Cadillac is, in fact, building high-quality vehicles now – finishing third overall in the latest three-year J.D. Power and Associates Vehicle Dependability Study. The point is, we’re not seeing any more 1987-1993 Allantes with all its endless quality woes. Cadillac has a direction and things are moving ahead from a solid enough foundation. Quality aside, the SRX crossover has been a solid hit because of its looks and functionality, and before that the Escalade giant SUV was the automotive bling for a long list of celebrities.

Most recently, the V-series of high-performance cars, including this wonderfully awesome CTS-V coupe ($72,600 base) with the rumbling V-8 and massive grip in the corners, proves what Cadillac is capable of designing and engineering. From a performance perspective, this Caddy coupe can take on the best Mercedes-Benz AMG SLs and the hottest 6-Series Ms from BMW and do so at something like half the price. There is substance at the current Cadillac.

Nonetheless, Cadillac has a track record and it’s one that leaves a realist feeling slightly gun-shy to repeat the latest Cadillac plans and hopes and dreams. But we’ll do it anyway, if for no other reason than the XTS large sedan ($48,995-$64,975), which has just begun arriving in dealer showrooms. Good car.

That said, when Pat Fallon, chairman of Fallon Worldwide, the Minneapolis agency that produces Cadillac's creative work, tells Automotive News that Cadillac is in the “front end of some massive change” and that the brand is really in the early stages of “what we consider to be a relaunch," I am reminded of all those past Cadillac renaissance stories written by me and by others, over and over and over again, spanning more than the last decade.

What’s clear today is that many of those within GM, from CEO Akerson to North American president Reuss to Butler and down the line, want to see Cadillac emerge as a world-class luxury brand. There is without a doubt talk within GM of a large flagship sedan aimed at the Mercedes S-Class and BMW 7-Series. Such a car would be good for the brand’s image. Will GM devote the resources to make it happen?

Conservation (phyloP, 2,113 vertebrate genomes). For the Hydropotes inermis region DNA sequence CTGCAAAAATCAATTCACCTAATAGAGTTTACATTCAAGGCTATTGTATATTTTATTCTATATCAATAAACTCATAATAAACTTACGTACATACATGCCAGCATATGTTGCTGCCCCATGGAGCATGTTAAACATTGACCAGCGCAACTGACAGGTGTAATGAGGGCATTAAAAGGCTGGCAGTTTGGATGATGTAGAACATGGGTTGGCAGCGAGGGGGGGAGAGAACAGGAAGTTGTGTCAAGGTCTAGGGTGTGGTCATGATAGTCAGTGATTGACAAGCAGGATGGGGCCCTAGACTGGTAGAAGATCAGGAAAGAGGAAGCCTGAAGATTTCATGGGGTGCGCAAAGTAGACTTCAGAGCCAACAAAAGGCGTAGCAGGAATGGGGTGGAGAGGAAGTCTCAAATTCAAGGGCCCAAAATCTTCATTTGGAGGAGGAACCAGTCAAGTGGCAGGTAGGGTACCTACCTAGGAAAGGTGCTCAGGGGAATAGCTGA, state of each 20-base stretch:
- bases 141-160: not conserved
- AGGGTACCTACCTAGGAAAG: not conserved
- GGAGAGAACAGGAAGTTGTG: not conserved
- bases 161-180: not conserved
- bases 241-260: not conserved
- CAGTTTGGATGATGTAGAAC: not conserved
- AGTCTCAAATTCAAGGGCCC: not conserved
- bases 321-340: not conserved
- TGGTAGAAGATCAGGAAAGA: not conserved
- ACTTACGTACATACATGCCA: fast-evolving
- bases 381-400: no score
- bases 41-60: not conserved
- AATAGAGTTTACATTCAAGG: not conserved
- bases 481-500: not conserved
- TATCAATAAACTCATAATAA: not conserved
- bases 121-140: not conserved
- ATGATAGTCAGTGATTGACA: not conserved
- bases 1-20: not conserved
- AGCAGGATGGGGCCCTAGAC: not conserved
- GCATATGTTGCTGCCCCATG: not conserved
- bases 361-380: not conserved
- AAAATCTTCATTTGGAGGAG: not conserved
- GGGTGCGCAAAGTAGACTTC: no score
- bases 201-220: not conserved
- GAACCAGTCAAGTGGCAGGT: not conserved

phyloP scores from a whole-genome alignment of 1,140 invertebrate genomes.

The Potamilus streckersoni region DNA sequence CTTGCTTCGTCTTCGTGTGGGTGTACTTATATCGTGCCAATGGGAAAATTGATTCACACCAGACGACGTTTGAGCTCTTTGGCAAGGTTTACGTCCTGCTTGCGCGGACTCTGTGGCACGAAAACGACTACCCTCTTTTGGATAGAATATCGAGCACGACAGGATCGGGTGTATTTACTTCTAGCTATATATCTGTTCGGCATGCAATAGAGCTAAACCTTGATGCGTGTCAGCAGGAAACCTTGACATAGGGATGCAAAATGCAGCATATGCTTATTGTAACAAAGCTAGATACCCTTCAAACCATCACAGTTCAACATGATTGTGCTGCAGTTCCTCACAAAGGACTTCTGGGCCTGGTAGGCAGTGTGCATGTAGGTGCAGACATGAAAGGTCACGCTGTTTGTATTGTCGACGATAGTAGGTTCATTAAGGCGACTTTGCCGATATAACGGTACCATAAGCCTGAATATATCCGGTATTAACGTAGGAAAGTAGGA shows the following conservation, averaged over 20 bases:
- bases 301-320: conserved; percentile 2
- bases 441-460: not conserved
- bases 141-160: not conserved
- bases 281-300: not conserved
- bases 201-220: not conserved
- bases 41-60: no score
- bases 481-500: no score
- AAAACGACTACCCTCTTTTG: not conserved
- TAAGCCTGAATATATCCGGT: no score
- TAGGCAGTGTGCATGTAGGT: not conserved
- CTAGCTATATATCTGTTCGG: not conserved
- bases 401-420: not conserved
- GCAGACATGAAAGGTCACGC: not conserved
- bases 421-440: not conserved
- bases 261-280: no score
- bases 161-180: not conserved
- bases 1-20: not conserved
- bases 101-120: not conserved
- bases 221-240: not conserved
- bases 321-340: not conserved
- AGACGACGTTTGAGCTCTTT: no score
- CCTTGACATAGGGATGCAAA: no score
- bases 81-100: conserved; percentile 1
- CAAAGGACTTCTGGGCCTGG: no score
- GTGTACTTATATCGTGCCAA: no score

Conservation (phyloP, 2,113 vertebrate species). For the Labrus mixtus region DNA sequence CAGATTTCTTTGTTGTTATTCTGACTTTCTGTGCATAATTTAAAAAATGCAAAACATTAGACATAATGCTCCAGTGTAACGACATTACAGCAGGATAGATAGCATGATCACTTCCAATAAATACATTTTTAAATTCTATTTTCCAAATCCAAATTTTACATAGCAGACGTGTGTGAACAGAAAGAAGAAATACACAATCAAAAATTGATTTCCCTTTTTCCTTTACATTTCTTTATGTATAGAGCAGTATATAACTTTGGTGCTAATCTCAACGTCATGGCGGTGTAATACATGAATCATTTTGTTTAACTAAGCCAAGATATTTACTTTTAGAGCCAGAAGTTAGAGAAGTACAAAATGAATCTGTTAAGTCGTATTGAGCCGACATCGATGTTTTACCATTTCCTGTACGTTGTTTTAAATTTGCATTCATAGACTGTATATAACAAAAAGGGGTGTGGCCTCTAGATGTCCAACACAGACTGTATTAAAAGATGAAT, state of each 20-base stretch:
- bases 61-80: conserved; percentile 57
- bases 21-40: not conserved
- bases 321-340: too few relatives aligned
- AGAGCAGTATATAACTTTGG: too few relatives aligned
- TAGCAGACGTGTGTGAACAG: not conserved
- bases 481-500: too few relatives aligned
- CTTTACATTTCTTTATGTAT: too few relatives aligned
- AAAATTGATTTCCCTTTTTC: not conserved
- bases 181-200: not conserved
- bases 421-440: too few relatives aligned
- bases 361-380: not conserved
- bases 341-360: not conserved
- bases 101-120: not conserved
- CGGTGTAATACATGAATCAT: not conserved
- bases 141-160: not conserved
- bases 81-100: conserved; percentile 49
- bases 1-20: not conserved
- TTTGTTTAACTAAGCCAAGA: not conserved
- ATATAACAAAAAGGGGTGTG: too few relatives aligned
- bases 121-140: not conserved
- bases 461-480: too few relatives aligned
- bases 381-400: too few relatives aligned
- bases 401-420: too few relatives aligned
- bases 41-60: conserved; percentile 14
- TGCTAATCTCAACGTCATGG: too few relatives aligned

A redesigned CTS sedan is, however, surely coming soon and, rather than straddle the line between, say, BMW’s 5-Series and 3-Series, Cadillac seems poised to focus the next CTS squarely against the 5 from BMW and the E-Class from Mercedes.

"I'm a fan of going right at those segments and beating them in segment," Reuss told Automotive News, adding Caddy’s lineup will be bolstered within the next year by a redesigned Escalade and a plug-in hybrid coupe dubbed the ELR – the latter using technology first seen in the Chevrolet Volt. Reuss also said Caddy might get a new crossover that’s larger than the SRX, but smaller than the Escalade. Given the ATS is aimed at “winning” against the 3-Series, it would make sense for Cadillac to have an ATS convertible or coupe. And Reuss hinted at the possibility of a crossover smaller than the SRX, too.

An expanded Cadillac lineup would juice sales. So what’s possible for Caddy? The brand’s best year was 1978 when it led the luxury segment in North America with sales of 350,000 vehicles. As just-auto.com recently noted, IHS Automotive reports that Cadillac sold about 200,000 cars and SUVs last year. There is room to grow.

So yes, there is plenty of promise at Cadillac. The question is, Will Cadillac deliver on that promise this time around?

jcato@globeandmail.com